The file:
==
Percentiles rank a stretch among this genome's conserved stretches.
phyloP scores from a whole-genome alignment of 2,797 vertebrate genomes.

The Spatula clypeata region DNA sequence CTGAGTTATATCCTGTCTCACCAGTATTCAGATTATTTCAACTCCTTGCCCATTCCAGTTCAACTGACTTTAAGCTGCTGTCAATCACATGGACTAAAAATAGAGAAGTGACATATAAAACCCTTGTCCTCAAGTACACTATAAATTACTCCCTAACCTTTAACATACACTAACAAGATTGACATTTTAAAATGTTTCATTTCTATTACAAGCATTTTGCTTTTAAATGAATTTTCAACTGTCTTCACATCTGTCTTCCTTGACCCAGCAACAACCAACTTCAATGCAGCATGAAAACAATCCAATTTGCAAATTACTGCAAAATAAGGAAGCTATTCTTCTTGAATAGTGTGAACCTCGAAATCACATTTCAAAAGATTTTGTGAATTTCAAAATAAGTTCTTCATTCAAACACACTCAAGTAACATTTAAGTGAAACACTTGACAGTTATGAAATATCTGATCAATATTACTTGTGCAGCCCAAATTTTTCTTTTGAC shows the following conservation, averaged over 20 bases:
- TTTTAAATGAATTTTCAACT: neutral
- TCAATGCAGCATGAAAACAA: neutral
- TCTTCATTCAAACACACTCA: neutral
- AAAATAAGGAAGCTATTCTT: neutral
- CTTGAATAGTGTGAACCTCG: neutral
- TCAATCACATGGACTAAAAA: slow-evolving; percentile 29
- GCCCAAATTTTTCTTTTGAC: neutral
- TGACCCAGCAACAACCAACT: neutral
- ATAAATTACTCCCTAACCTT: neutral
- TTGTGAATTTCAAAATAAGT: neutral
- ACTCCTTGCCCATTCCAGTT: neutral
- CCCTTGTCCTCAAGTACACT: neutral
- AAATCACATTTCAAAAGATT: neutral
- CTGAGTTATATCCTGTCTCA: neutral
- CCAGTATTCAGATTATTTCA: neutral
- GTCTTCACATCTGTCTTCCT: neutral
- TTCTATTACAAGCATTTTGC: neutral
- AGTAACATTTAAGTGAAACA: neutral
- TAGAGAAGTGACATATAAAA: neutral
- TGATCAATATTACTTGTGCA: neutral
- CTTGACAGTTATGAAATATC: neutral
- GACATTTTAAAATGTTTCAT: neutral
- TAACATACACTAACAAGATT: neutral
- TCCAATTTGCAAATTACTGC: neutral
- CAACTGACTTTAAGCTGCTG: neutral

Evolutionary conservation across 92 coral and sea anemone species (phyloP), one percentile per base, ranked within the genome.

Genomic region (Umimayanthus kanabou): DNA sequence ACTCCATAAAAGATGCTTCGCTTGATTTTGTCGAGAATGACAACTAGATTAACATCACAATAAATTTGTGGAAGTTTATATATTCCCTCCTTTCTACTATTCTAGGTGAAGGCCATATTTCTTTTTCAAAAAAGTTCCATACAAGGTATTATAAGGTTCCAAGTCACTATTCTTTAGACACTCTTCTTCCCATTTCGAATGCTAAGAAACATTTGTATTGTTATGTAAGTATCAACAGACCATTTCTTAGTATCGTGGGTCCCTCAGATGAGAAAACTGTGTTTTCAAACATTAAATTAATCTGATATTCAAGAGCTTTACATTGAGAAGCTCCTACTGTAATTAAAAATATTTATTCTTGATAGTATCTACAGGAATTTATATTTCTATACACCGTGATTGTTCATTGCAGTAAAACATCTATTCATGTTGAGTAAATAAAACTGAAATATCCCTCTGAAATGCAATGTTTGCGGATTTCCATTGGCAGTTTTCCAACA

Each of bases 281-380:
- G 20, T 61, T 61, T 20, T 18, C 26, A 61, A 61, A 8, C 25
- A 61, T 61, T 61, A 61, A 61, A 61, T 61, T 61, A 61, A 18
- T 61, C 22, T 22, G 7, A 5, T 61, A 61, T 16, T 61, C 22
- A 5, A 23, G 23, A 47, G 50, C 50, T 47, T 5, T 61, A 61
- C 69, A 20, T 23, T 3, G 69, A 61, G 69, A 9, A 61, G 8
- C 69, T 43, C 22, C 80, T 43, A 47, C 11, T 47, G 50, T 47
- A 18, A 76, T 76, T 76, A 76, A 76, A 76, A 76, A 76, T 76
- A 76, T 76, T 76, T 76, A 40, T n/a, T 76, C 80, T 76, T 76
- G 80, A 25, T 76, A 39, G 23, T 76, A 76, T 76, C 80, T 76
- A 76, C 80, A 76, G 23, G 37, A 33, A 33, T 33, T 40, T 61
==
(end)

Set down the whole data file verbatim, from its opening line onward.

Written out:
Percentiles rank a stretch among this genome's conserved stretches.
phyloP scores from a whole-genome alignment of 2,797 vertebrate genomes.

The Spatula clypeata region DNA sequence CTGAGTTATATCCTGTCTCACCAGTATTCAGATTATTTCAACTCCTTGCCCATTCCAGTTCAACTGACTTTAAGCTGCTGTCAATCACATGGACTAAAAATAGAGAAGTGACATATAAAACCCTTGTCCTCAAGTACACTATAAATTACTCCCTAACCTTTAACATACACTAACAAGATTGACATTTTAAAATGTTTCATTTCTATTACAAGCATTTTGCTTTTAAATGAATTTTCAACTGTCTTCACATCTGTCTTCCTTGACCCAGCAACAACCAACTTCAATGCAGCATGAAAACAATCCAATTTGCAAATTACTGCAAAATAAGGAAGCTATTCTTCTTGAATAGTGTGAACCTCGAAATCACATTTCAAAAGATTTTGTGAATTTCAAAATAAGTTCTTCATTCAAACACACTCAAGTAACATTTAAGTGAAACACTTGACAGTTATGAAATATCTGATCAATATTACTTGTGCAGCCCAAATTTTTCTTTTGAC shows the following conservation, averaged over 20 bases:
- TTTTAAATGAATTTTCAACT: neutral
- TCAATGCAGCATGAAAACAA: neutral
- TCTTCATTCAAACACACTCA: neutral
- AAAATAAGGAAGCTATTCTT: neutral
- CTTGAATAGTGTGAACCTCG: neutral
- TCAATCACATGGACTAAAAA: slow-evolving; percentile 29
- GCCCAAATTTTTCTTTTGAC: neutral
- TGACCCAGCAACAACCAACT: neutral
- ATAAATTACTCCCTAACCTT: neutral
- TTGTGAATTTCAAAATAAGT: neutral
- ACTCCTTGCCCATTCCAGTT: neutral
- CCCTTGTCCTCAAGTACACT: neutral
- AAATCACATTTCAAAAGATT: neutral
- CTGAGTTATATCCTGTCTCA: neutral
- CCAGTATTCAGATTATTTCA: neutral
- GTCTTCACATCTGTCTTCCT: neutral
- TTCTATTACAAGCATTTTGC: neutral
- AGTAACATTTAAGTGAAACA: neutral
- TAGAGAAGTGACATATAAAA: neutral
- TGATCAATATTACTTGTGCA: neutral
- CTTGACAGTTATGAAATATC: neutral
- GACATTTTAAAATGTTTCAT: neutral
- TAACATACACTAACAAGATT: neutral
- TCCAATTTGCAAATTACTGC: neutral
- CAACTGACTTTAAGCTGCTG: neutral

Evolutionary conservation across 92 coral and sea anemone species (phyloP), one percentile per base, ranked within the genome.

Genomic region (Umimayanthus kanabou): DNA sequence ACTCCATAAAAGATGCTTCGCTTGATTTTGTCGAGAATGACAACTAGATTAACATCACAATAAATTTGTGGAAGTTTATATATTCCCTCCTTTCTACTATTCTAGGTGAAGGCCATATTTCTTTTTCAAAAAAGTTCCATACAAGGTATTATAAGGTTCCAAGTCACTATTCTTTAGACACTCTTCTTCCCATTTCGAATGCTAAGAAACATTTGTATTGTTATGTAAGTATCAACAGACCATTTCTTAGTATCGTGGGTCCCTCAGATGAGAAAACTGTGTTTTCAAACATTAAATTAATCTGATATTCAAGAGCTTTACATTGAGAAGCTCCTACTGTAATTAAAAATATTTATTCTTGATAGTATCTACAGGAATTTATATTTCTATACACCGTGATTGTTCATTGCAGTAAAACATCTATTCATGTTGAGTAAATAAAACTGAAATATCCCTCTGAAATGCAATGTTTGCGGATTTCCATTGGCAGTTTTCCAACA

Each of bases 281-380:
- G 20, T 61, T 61, T 20, T 18, C 26, A 61, A 61, A 8, C 25
- A 61, T 61, T 61, A 61, A 61, A 61, T 61, T 61, A 61, A 18
- T 61, C 22, T 22, G 7, A 5, T 61, A 61, T 16, T 61, C 22
- A 5, A 23, G 23, A 47, G 50, C 50, T 47, T 5, T 61, A 61
- C 69, A 20, T 23, T 3, G 69, A 61, G 69, A 9, A 61, G 8
- C 69, T 43, C 22, C 80, T 43, A 47, C 11, T 47, G 50, T 47
- A 18, A 76, T 76, T 76, A 76, A 76, A 76, A 76, A 76, T 76
- A 76, T 76, T 76, T 76, A 40, T n/a, T 76, C 80, T 76, T 76
- G 80, A 25, T 76, A 39, G 23, T 76, A 76, T 76, C 80, T 76
- A 76, C 80, A 76, G 23, G 37, A 33, A 33, T 33, T 40, T 61